City Views, Peoples, Botanicals, Tattoos, Brazil, Rio de Janeiro, Botafogo, Mondurucu, Fazenda
"Rue da Principe , a Rio"
"Fazenda, da M. Lage"
"Bai de Botafogo"
"Repas apres la Cueillette"
"Racolte du cafe" (coffe harvest)
32 separate page article "Voyage Au Bresil" by M. et. Mme Agassiz published 1866.
There are 53 wood engravings made after photographs which include towns, native animals and plants, various images of indigenous and later inhabitants, and two small maps of the Amazon.
Highly interesting text of early exploration and life in Brazil.
Original antique print
Some images are full page size, other smaller ones are scattered in the text.
The last page shows signs of age and use.
Page size: 27 x 20 cm ( 10.6 x 7.8")
Price for the 32 pages
Text on Page:
Principe Street, in Rio. Drawing by H. Clerget from a photograph.
TRIP TO BRAZIL,
BY MR AND MRS AGASSIZ.
1965-1806. NEW TEXT AND DRAWINGS'.
Brazil landing. - Rio-Janeiro and its suburbs.
April 23, 1865. Yesterday, at daybreak, we recognized Cape Frio, and about seven o'clock we were woken with the pleasant news that the Orga Mountains were in sight. The Coast Range, although low (the highest peaks do not exceed six to nine hundred meters, two thousand or three thousand English feet), is steep and steep. The peaks are quite
1. This report, written in English by Mrs. Agassiz, under the eyes of her husband, was translated by one of the traveling and work companions of the illustrious travellers. We provide excerpts here. The entire translation will be published in one volume by the Hachette bookstore
Mr. Agassiz, born in 1807, in Orbe, in the Swiss canton of Vaud), had already placed himself among the first scholars of Europe by his Histoire naturelle des Poissons d'eau douce de l'Europe (1839 ) and his Etudes sur les glaciers (1840), when he accepted a professorship in the United States in 1846. The services which he has never ceased to render since that time to science by his teachings and his works, in the American republic of the North, have only increased his reputation in Europe.
conical and the slopes descend steeply to the edge of the sea. In some places, however, a wide sandy beach separates them.
The landscape became more and more grandiose as we approached the entrance to the bay, guarded on either side by large sentinel rocks. No sooner have you crossed the narrow portal formed by these peaks than the immense bay unfolds, sinking towards the north for more than twenty miles, resembling a vast lake enclosed by the mountains rather than to a retreat of the ocean. On one side extends the high wall which separates it from the open sea, and whose broken crest bristles with peaks at Corcovado and Tijuca, or flattens out into a broad table at Garia. On the other side, further inland, appear the Organs with their singular needles, while at the helm, at the very entrance, watches over the bleak and bare rock so known as Sugar Loaf. (Pao de Assucar).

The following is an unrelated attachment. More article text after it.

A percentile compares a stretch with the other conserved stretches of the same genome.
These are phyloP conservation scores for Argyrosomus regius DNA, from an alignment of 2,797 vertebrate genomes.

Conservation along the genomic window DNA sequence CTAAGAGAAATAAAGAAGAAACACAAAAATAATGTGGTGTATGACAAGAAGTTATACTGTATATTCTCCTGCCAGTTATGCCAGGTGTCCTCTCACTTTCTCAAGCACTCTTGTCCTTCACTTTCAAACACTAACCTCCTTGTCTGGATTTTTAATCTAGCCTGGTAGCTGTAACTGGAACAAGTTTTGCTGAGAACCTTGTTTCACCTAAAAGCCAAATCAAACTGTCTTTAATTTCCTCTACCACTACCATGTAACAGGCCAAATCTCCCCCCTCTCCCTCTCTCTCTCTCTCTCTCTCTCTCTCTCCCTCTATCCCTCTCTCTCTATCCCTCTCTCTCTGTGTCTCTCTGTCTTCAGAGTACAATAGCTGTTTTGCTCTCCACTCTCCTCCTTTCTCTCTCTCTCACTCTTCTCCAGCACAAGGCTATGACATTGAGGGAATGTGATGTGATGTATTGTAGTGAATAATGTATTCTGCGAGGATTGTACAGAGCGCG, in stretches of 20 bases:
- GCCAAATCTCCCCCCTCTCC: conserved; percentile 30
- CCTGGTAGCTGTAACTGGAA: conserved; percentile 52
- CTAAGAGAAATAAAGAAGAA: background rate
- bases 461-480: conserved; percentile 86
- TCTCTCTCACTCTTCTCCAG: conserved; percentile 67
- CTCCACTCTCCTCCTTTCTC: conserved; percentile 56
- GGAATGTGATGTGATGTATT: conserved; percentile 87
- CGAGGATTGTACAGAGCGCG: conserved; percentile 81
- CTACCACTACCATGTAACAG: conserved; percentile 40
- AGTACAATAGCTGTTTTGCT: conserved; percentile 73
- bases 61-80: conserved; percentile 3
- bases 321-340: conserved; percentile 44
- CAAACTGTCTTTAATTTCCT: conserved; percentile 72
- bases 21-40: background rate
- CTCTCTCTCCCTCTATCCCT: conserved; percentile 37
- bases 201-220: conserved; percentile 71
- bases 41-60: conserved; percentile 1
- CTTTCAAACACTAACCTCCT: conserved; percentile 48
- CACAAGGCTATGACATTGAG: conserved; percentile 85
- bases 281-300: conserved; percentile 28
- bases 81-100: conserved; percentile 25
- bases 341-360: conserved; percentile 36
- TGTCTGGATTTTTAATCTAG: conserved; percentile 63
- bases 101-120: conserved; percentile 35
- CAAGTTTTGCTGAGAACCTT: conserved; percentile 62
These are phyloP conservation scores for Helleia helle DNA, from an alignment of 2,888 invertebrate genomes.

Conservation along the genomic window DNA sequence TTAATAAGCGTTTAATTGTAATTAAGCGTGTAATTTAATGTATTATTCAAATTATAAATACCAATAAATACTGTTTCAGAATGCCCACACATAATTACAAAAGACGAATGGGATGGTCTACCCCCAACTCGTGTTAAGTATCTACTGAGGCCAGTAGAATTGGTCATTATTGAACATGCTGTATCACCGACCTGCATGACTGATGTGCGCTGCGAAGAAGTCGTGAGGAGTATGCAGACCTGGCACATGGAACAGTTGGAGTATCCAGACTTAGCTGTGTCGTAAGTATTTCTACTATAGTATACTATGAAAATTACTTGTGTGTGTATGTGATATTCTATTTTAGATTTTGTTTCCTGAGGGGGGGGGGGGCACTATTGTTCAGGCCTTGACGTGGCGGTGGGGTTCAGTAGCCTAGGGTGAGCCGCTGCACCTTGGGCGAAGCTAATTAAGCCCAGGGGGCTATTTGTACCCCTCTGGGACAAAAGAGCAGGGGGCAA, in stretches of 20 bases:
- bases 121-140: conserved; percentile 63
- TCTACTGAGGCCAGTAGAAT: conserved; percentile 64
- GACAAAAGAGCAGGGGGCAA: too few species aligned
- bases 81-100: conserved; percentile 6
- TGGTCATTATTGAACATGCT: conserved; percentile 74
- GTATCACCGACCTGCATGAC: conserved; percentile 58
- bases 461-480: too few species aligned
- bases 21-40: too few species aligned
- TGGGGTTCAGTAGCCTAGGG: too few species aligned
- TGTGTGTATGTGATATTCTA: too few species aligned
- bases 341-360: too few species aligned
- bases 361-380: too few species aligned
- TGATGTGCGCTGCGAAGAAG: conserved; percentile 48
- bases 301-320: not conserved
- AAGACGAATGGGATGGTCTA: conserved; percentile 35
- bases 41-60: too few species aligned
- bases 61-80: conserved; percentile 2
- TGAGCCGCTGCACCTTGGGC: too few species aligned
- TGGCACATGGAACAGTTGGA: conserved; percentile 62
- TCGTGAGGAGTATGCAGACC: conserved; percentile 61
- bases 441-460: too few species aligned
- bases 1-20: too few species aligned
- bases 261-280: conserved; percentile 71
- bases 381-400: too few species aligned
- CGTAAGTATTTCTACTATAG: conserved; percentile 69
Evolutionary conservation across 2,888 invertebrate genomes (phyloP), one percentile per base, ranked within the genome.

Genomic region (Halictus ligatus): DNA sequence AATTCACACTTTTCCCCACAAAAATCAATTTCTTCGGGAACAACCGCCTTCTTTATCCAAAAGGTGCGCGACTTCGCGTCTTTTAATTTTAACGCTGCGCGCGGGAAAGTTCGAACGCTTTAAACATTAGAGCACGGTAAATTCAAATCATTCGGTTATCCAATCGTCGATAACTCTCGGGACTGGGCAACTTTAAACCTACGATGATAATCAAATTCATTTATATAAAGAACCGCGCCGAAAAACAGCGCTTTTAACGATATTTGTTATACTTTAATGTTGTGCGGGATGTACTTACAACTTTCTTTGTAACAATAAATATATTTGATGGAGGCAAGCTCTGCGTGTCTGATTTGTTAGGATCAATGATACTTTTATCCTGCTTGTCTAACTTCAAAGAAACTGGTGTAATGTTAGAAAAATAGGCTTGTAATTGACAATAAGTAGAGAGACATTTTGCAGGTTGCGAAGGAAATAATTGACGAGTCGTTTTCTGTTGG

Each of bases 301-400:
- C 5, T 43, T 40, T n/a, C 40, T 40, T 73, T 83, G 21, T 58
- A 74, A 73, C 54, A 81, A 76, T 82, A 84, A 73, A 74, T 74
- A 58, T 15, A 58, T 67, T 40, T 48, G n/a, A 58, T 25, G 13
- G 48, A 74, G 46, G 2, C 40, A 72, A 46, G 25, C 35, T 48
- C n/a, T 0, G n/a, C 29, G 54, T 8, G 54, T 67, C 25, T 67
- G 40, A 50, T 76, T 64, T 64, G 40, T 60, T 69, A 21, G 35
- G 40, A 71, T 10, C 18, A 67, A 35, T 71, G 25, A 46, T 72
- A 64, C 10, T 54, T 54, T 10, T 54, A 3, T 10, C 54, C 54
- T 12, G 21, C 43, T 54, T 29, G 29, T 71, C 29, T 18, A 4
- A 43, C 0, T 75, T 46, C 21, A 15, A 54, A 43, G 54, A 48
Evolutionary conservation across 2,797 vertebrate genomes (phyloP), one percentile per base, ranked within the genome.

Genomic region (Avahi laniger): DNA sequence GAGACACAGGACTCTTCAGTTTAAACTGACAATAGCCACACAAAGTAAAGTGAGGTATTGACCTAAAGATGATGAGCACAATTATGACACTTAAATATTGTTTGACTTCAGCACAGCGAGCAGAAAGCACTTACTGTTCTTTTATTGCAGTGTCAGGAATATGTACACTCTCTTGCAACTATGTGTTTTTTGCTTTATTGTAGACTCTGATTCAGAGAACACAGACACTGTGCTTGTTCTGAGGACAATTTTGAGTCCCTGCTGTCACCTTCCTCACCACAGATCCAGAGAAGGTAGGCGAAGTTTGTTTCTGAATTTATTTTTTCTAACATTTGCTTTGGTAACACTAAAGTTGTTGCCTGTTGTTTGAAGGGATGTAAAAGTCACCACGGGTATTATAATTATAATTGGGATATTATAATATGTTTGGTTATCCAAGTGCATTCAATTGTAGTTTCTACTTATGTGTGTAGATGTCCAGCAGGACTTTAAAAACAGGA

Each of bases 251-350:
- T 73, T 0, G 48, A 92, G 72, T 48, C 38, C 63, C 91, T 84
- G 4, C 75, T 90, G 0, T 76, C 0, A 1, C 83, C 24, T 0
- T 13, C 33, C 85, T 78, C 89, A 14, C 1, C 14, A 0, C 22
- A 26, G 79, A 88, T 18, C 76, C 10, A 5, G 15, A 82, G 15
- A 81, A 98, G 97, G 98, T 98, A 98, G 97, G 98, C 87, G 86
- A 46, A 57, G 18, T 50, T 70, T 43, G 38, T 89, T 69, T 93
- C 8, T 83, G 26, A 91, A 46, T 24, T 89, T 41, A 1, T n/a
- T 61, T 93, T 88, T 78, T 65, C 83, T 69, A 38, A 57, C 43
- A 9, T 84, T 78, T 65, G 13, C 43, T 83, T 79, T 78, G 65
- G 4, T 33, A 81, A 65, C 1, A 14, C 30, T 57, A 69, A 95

Fazenda by M. Lage. Drawing by Riou from a photograph.
TRIP TO BRAZIL,
BY MR AND MRS AGASSIZ'.
1965-1966. NEW TEXT AND DRAWINGS
From Rio de Janeiro to Para (suite).
August 8. Today, still unknown jellyfish. Two of the expedition members threw themselves into a canoe to fetch them, but the tide was moving with such rapidity that they passed like a flash and we barely had time to point them out to the two fishermen, before let the tide carry them away. The disc is a chocolate brown that darkens to a darker, more velvety shade towards the edge, which itself is slightly scalloped and not cut into deep lobes as in the species observed yesterday. The eyes, eight in number, are clearly visible; they form on the edge as many small lightly colored spots. The appendages descending from the mouth are more solid and have less thick fringes than those of the six jellyfish the day before. Our present-day jellyfish also move more slowly in their glass prison, and when the disc, a little languidly, but with a still firm and steady beat, rises or falls, its broad edge changes from a lighter brown to a soft, almost black chocolate shade.
Our stars on the surface of the ocean announce to us the vicinity of the Amazon. These spots soon become wide bands and the fresh water invades the sea more and more. Around ten o'clock we are right at the mouth of the river; but we do not see the shores of it; 240 kilometers separate them. However, as we have to circumvent the large island of Marajo by the arm of Para, we head south towards this city, and as we approach it, many islands begin to limit the view and to divide the huge sheet of fresh water. Finally around three o'clock, in the middle of a violent storm and torrents of torrential rain, we anchored in the port of Para.
August 12. At daybreak, we are up and we are going to walk through the city. The surroundings of Para have been, for the administration, the object of very particular care, and the Rue de Nazareth, a wide avenue which leads from the town to the country, is planted over an extent of two or three miles of beautiful trees, among which the mango trees dominate. Along the way, we notice a palm tree with a slender stem, fallen prey to an enormous parasite which suffocates it with an implacable embrace. Such is the luxuriant vegetation of the dead
1. Suite. Voy, page 225
August 11.- Early, some yellow spots
XVIII. 659 LIV.